Before the Tour has vanishes entirely from memory, I just want to set down an impression or two. But not before a detour to take notice of the “war of words” between the winner, Alberto Contador, and his teammate, Lance Armstrong. To boil the thing down, Contador said he respects Armstrong the champion and the racer, but doesn’t like or admire Armstrong as a person and never has. Armstrong responded Tweet-wise, unloading pearls like “there’s no ‘I’ in team.” Pretty mild stuff, really, but it must delight the organizers of the Tour, who now have a grudge match to promote as next year’s premier attraction.
But back to this year’s race. Yeah, there was a little drama on the road, what with Contador unable to rein in his urge to show he’s the best and Armstrong and Team Astana clinging to the flimsy public fiction that leadership of the team was unsettled. That was always bull, and here’s why: Johan Bruyneel, like his riders, lives to win. For him, that meant an Astana rider in yellow on the Champs-Elysees as the Tour rolled across the finish line. He had one horse, and only one horse, who would get him there: Contador. Bruyneel was never coy about who he thought his strongest rider was, and Armstrong, after Contador’s decisive attack on the Verbier in Stage 15, conceded the point.
Yeah, you can talk about Contador’s ill-timed attack on Stage 17 that dropped teammate Andreas Klöden, a move that later prompted Phil “Pot Calls Kettle Black” Liggett to question whether Contador was intelligent enough to win on another team. But look again at what happened. Contador sat up as soon as he realized he and Andy and Frank Schleck had gapped Klöden. By then, though, the Schlecks had seen Klöden fall off and taken the initiative, and Contador had no choice but to follow them. There was a lot of talk that Contador’s move had cost Astana a one-two-three overall placing. Maybe. But that argument assumes the Schlecks would never have attacked themselves or would have done it too late to create the time gaps that relegated Klöden to a lower placing. They certainly showed they had the ability to attack in that moment: their pace finished Klöden, and their descent to the finish, with Contador as passenger, gained them even more time on all the chasers. The favor Contador did the Schlecks was to remove the need to decide for themselves when to jump. How much damage they would have done to Astana without Contador’s move–and, presuming they weren’t content to let Astana dictate pace all the way to the finish, they would have done some–we’ll never know.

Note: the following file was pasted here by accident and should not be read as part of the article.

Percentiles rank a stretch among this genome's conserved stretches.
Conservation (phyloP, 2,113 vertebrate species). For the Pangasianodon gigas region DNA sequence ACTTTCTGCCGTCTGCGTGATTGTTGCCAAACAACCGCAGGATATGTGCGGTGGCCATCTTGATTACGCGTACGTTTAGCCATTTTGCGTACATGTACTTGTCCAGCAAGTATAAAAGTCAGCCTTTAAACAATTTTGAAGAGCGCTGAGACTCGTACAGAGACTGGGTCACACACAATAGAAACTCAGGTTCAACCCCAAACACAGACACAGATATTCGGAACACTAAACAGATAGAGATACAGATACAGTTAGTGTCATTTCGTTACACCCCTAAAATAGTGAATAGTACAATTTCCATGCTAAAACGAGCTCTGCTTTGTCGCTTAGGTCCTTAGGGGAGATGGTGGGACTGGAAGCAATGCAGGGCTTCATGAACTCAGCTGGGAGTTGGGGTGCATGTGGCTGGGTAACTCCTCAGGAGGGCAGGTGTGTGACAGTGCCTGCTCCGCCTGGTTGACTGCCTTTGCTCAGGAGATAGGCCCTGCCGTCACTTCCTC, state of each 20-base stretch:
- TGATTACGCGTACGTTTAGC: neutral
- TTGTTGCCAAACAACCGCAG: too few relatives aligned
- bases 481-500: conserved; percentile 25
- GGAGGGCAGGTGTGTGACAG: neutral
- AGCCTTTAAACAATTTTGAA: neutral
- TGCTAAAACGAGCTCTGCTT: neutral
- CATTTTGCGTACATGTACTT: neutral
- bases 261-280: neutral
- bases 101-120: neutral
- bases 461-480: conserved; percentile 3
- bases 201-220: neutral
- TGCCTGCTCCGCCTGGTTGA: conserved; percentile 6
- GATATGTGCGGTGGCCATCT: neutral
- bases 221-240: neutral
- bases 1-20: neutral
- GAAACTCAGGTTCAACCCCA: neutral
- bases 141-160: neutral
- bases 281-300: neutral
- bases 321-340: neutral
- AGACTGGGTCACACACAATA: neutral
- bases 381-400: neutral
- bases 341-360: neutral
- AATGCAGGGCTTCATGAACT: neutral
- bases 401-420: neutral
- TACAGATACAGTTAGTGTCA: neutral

But back to that impression.
It comes from Stage 16, a mountain stage on which Armstrong had become separated from the leaders’ group. He made a long solo attack from a trailing group to rejoin the leaders. And for several minutes, there he was, the Lance we remembered from all those years of dominating the race. Standing, accelerating, holding a high pace forever. It was thrilling, it was beautiful, as he passed one rider after another and gained on the official cars convoying the leaders to the top of the climb. On the team radio, Bruyneel sounded almost as surprised and excited as the people in the cafe where I was watching the race: “Lance is coming! Lance is coming alone!”
Not a race-winning move, to be sure, but a flash of strength that reminded you of how stirring this race and this racer have been.